Executive assistant seeks leniency for testimony against Lochmiller
The executive assistant to the owner of failed Valley Investments will lead a federal jury through the operations of the company headed by a man who had been convicted once for securities fraud.
As a result, Shawnee Carver will have two separate reasons she can plead to a judge as she seeks to whittle down the five-year sentence she faces in the case.
Carver pleaded guilty to one count of conspiracy to commit securities and mail fraud.
Court documents describe Carver as the only nonfamily member with knowledge of the way company owner Philip Rand Lochmiller and his stepson, Philip Rand Lochmiller II, ran the business.
The elder Lochmiller had been convicted of securities fraud in California, but investors never were told of his criminal history.
Carver’s plea agreement makes it clear she will cooperate fully with the prosecution or risk additional charges. The opposite side of the coin is the plea agreement allows Carver to offer her cooperation and testimony as a reason for a lesser sentence.
The younger Lochmiller, who pleaded guilty before Carver did, will be unable to offer any such reason for a lesser sentence.
The plea agreements of the younger Lochmiller and Carver contain provisions in which each can seek lesser terms by citing their willingness to accept responsibility.
Only Carver, however, is seeking to offer an additional reason, her cooperation, as a reason for a lesser sentence.
Carver is “absolutely” going to testify against the elder Lochmiller, said her attorney, Colleen Scissors.
In the agreement, Carver promised to furnish documents and other material relevant to the case against the elder Lochmiller, who faces trial this spring in Denver.
Carver “agrees that she will at all times give complete, truthful and accurate information and testimony and that she will fully and truthfully disclose all information with respect to the activities of herself and others,” the agreement says.
Carver was deeply involved in the workings of Valley Investments, according to the plea agreement.
Lochmiller offered potential investors returns of as much as 18 percent on investments in the business, which was described as developing affordable-housing projects in Colorado, Idaho and Utah. Investors weren’t told, however, that longtime investors were being paid with money from new investors or that money from the investors funded the Lochmillers’ personal spending.
Carver on three occasions notarized mortgage releases on which either Lochmiller had forged the signatures of investors, the plea agreement says.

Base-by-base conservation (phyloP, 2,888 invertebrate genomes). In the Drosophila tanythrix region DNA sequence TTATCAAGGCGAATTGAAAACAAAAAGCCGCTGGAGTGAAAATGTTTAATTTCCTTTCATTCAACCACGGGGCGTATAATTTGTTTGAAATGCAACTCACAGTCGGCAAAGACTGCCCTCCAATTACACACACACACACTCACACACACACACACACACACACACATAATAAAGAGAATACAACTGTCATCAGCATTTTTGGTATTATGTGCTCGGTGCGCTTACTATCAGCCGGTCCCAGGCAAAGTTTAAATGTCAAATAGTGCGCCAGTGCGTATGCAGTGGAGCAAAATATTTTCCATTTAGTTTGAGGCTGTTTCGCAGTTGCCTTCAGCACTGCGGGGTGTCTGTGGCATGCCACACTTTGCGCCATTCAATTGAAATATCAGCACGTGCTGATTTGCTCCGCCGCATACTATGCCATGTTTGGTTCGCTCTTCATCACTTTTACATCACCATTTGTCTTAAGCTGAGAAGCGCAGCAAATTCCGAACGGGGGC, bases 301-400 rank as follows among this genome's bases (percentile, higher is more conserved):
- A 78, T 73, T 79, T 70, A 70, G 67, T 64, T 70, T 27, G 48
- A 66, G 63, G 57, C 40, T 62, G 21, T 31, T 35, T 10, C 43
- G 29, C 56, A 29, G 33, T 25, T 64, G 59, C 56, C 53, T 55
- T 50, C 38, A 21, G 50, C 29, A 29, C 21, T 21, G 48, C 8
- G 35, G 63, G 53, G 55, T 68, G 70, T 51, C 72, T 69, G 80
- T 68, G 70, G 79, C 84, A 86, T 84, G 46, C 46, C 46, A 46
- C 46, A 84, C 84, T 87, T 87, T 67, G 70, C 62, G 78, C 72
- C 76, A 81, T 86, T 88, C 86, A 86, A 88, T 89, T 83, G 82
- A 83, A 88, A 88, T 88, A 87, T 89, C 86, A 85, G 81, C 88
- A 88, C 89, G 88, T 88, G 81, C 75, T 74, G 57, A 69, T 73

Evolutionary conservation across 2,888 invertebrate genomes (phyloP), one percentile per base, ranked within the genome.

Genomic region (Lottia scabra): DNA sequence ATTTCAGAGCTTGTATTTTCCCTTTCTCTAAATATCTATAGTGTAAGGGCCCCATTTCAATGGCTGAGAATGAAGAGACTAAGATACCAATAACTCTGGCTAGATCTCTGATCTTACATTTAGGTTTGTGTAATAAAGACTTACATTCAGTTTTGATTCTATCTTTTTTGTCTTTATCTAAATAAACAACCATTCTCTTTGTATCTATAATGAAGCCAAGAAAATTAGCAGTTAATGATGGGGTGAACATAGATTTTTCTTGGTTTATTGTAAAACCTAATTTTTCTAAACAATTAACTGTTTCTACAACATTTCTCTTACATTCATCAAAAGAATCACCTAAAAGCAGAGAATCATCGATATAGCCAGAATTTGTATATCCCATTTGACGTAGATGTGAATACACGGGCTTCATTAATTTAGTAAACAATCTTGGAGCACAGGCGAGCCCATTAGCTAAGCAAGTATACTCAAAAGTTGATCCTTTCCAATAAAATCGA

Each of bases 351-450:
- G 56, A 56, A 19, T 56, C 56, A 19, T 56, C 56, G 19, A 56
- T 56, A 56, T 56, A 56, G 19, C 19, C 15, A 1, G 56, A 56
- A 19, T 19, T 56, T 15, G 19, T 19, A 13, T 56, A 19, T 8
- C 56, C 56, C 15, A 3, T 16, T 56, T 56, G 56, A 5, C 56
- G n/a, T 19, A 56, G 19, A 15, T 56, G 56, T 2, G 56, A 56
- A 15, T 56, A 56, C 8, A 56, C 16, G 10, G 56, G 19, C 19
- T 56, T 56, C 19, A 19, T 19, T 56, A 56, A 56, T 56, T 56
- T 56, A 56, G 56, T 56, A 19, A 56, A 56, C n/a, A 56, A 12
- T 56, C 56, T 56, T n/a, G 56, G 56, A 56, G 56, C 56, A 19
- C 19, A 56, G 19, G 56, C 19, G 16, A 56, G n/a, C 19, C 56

Between 2000 and 2009, the year Valley Investments failed, the company took in more than $30 million from about 420 investor contracts, the agreement says.
Carver, according to the plea agreement, disputes that she was aware Valley Investments’ total assets were insufficient to repay its investors, but “Carver admits she knew that the specific representations made to the investors regarding the manner in which their investments would be secured were false.”
The plea agreement also said that for their mutual benefit, the Lochmillers and Carver misrepresented the business as a thriving one, “even when Valley Investments was obviously failing as a business.”
Carver’s duties included notifying investors when Valley Investments needed to obtain signed releases of trust deeds.
In doing so, however, Carver furthered the conspiracy by reassuring investors they were sole holders of the trust deeds, and that Valley Investments was regularly selling lots, when in actuality there frequently were multiple holders of the same property, the agreement said.
Carver also worked directly with investors, in one case persuading one to invest $150,000 in February 2009, three months before the company collapsed, the agreement said.
Carver and Lochmiller II are to be sentenced in April in Grand Junction, after the expected completion of the elder Lochmiller’s trial.
While she can seek a lesser sentence on the basis of taking responsibility and for cooperating with prosecutors, U.S. District Judge Philip Brimmer is free to weigh those factors as he sees fit, according to the plea agreement.
U.S. Attorney’s Office spokesman Jeff Dorschner said he couldn’t comment on “possible cooperations” in the case.